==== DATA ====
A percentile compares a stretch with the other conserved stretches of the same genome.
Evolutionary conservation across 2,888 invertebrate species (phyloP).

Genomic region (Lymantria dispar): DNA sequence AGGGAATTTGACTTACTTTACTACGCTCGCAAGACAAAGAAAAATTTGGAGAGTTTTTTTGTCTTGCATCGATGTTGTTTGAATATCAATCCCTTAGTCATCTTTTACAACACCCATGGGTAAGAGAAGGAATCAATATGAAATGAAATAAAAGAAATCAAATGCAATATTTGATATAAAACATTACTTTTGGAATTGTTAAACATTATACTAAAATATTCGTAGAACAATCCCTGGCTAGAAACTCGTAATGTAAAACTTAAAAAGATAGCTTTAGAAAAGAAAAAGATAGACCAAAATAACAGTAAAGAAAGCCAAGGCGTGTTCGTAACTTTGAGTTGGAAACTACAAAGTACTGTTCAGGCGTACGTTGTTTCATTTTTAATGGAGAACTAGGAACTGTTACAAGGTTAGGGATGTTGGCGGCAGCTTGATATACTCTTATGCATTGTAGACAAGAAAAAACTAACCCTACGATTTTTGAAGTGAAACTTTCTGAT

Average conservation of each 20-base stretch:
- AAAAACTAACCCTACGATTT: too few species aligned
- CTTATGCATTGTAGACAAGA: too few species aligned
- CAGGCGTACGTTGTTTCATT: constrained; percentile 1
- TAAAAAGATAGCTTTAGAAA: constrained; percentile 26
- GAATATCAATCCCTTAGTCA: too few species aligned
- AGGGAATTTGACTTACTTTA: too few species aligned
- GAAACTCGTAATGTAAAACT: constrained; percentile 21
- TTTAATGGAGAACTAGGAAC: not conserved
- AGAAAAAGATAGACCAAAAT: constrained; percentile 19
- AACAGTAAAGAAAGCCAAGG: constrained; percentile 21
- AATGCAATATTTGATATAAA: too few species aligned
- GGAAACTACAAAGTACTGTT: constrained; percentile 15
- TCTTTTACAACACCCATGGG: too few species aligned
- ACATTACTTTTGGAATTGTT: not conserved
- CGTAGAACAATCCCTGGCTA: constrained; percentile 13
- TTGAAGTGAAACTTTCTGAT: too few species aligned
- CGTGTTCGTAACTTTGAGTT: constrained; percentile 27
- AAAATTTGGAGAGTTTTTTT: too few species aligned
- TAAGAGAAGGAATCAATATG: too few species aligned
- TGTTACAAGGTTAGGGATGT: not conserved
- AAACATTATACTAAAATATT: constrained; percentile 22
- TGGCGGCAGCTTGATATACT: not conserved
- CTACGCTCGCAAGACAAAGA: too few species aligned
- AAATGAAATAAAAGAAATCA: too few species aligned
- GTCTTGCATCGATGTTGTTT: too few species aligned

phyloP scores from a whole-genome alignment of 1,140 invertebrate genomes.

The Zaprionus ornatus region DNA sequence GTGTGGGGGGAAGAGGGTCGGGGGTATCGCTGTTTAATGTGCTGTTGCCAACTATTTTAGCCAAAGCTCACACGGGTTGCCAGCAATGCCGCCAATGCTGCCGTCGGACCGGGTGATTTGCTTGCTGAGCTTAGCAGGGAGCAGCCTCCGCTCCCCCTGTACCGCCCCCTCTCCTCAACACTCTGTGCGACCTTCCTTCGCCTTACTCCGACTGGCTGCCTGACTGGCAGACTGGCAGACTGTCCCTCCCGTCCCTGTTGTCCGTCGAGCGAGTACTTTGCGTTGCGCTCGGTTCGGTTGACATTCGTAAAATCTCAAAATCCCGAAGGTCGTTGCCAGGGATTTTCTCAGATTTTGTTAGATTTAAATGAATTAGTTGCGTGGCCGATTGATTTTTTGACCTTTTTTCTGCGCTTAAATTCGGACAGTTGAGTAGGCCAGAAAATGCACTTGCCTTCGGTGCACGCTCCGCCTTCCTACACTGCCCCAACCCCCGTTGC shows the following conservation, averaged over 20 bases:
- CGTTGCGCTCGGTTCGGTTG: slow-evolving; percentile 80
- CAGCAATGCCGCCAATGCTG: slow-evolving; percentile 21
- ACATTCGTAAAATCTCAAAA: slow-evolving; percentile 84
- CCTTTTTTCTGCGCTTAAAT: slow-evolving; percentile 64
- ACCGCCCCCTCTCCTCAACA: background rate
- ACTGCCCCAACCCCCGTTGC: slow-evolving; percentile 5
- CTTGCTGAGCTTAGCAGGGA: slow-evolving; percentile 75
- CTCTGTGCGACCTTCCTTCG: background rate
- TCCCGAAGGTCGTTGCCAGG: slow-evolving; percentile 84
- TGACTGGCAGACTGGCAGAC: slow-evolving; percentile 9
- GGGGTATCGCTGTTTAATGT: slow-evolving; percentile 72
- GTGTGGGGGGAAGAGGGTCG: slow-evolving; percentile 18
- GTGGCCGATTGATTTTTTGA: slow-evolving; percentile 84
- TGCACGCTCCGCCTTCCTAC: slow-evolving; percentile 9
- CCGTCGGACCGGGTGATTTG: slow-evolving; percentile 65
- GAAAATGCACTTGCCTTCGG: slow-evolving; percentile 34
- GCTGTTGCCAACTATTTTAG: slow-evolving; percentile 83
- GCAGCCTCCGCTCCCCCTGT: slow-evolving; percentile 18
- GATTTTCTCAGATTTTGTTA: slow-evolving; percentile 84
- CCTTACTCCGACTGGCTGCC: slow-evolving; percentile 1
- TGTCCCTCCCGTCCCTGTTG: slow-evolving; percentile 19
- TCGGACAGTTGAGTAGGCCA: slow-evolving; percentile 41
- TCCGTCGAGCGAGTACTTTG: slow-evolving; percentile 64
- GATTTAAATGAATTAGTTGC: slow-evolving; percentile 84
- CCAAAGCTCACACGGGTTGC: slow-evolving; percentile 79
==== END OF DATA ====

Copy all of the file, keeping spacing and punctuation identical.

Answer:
A percentile compares a stretch with the other conserved stretches of the same genome.
Evolutionary conservation across 2,888 invertebrate species (phyloP).

Genomic region (Lymantria dispar): DNA sequence AGGGAATTTGACTTACTTTACTACGCTCGCAAGACAAAGAAAAATTTGGAGAGTTTTTTTGTCTTGCATCGATGTTGTTTGAATATCAATCCCTTAGTCATCTTTTACAACACCCATGGGTAAGAGAAGGAATCAATATGAAATGAAATAAAAGAAATCAAATGCAATATTTGATATAAAACATTACTTTTGGAATTGTTAAACATTATACTAAAATATTCGTAGAACAATCCCTGGCTAGAAACTCGTAATGTAAAACTTAAAAAGATAGCTTTAGAAAAGAAAAAGATAGACCAAAATAACAGTAAAGAAAGCCAAGGCGTGTTCGTAACTTTGAGTTGGAAACTACAAAGTACTGTTCAGGCGTACGTTGTTTCATTTTTAATGGAGAACTAGGAACTGTTACAAGGTTAGGGATGTTGGCGGCAGCTTGATATACTCTTATGCATTGTAGACAAGAAAAAACTAACCCTACGATTTTTGAAGTGAAACTTTCTGAT

Average conservation of each 20-base stretch:
- AAAAACTAACCCTACGATTT: too few species aligned
- CTTATGCATTGTAGACAAGA: too few species aligned
- CAGGCGTACGTTGTTTCATT: constrained; percentile 1
- TAAAAAGATAGCTTTAGAAA: constrained; percentile 26
- GAATATCAATCCCTTAGTCA: too few species aligned
- AGGGAATTTGACTTACTTTA: too few species aligned
- GAAACTCGTAATGTAAAACT: constrained; percentile 21
- TTTAATGGAGAACTAGGAAC: not conserved
- AGAAAAAGATAGACCAAAAT: constrained; percentile 19
- AACAGTAAAGAAAGCCAAGG: constrained; percentile 21
- AATGCAATATTTGATATAAA: too few species aligned
- GGAAACTACAAAGTACTGTT: constrained; percentile 15
- TCTTTTACAACACCCATGGG: too few species aligned
- ACATTACTTTTGGAATTGTT: not conserved
- CGTAGAACAATCCCTGGCTA: constrained; percentile 13
- TTGAAGTGAAACTTTCTGAT: too few species aligned
- CGTGTTCGTAACTTTGAGTT: constrained; percentile 27
- AAAATTTGGAGAGTTTTTTT: too few species aligned
- TAAGAGAAGGAATCAATATG: too few species aligned
- TGTTACAAGGTTAGGGATGT: not conserved
- AAACATTATACTAAAATATT: constrained; percentile 22
- TGGCGGCAGCTTGATATACT: not conserved
- CTACGCTCGCAAGACAAAGA: too few species aligned
- AAATGAAATAAAAGAAATCA: too few species aligned
- GTCTTGCATCGATGTTGTTT: too few species aligned

phyloP scores from a whole-genome alignment of 1,140 invertebrate genomes.

The Zaprionus ornatus region DNA sequence GTGTGGGGGGAAGAGGGTCGGGGGTATCGCTGTTTAATGTGCTGTTGCCAACTATTTTAGCCAAAGCTCACACGGGTTGCCAGCAATGCCGCCAATGCTGCCGTCGGACCGGGTGATTTGCTTGCTGAGCTTAGCAGGGAGCAGCCTCCGCTCCCCCTGTACCGCCCCCTCTCCTCAACACTCTGTGCGACCTTCCTTCGCCTTACTCCGACTGGCTGCCTGACTGGCAGACTGGCAGACTGTCCCTCCCGTCCCTGTTGTCCGTCGAGCGAGTACTTTGCGTTGCGCTCGGTTCGGTTGACATTCGTAAAATCTCAAAATCCCGAAGGTCGTTGCCAGGGATTTTCTCAGATTTTGTTAGATTTAAATGAATTAGTTGCGTGGCCGATTGATTTTTTGACCTTTTTTCTGCGCTTAAATTCGGACAGTTGAGTAGGCCAGAAAATGCACTTGCCTTCGGTGCACGCTCCGCCTTCCTACACTGCCCCAACCCCCGTTGC shows the following conservation, averaged over 20 bases:
- CGTTGCGCTCGGTTCGGTTG: slow-evolving; percentile 80
- CAGCAATGCCGCCAATGCTG: slow-evolving; percentile 21
- ACATTCGTAAAATCTCAAAA: slow-evolving; percentile 84
- CCTTTTTTCTGCGCTTAAAT: slow-evolving; percentile 64
- ACCGCCCCCTCTCCTCAACA: background rate
- ACTGCCCCAACCCCCGTTGC: slow-evolving; percentile 5
- CTTGCTGAGCTTAGCAGGGA: slow-evolving; percentile 75
- CTCTGTGCGACCTTCCTTCG: background rate
- TCCCGAAGGTCGTTGCCAGG: slow-evolving; percentile 84
- TGACTGGCAGACTGGCAGAC: slow-evolving; percentile 9
- GGGGTATCGCTGTTTAATGT: slow-evolving; percentile 72
- GTGTGGGGGGAAGAGGGTCG: slow-evolving; percentile 18
- GTGGCCGATTGATTTTTTGA: slow-evolving; percentile 84
- TGCACGCTCCGCCTTCCTAC: slow-evolving; percentile 9
- CCGTCGGACCGGGTGATTTG: slow-evolving; percentile 65
- GAAAATGCACTTGCCTTCGG: slow-evolving; percentile 34
- GCTGTTGCCAACTATTTTAG: slow-evolving; percentile 83
- GCAGCCTCCGCTCCCCCTGT: slow-evolving; percentile 18
- GATTTTCTCAGATTTTGTTA: slow-evolving; percentile 84
- CCTTACTCCGACTGGCTGCC: slow-evolving; percentile 1
- TGTCCCTCCCGTCCCTGTTG: slow-evolving; percentile 19
- TCGGACAGTTGAGTAGGCCA: slow-evolving; percentile 41
- TCCGTCGAGCGAGTACTTTG: slow-evolving; percentile 64
- GATTTAAATGAATTAGTTGC: slow-evolving; percentile 84
- CCAAAGCTCACACGGGTTGC: slow-evolving; percentile 79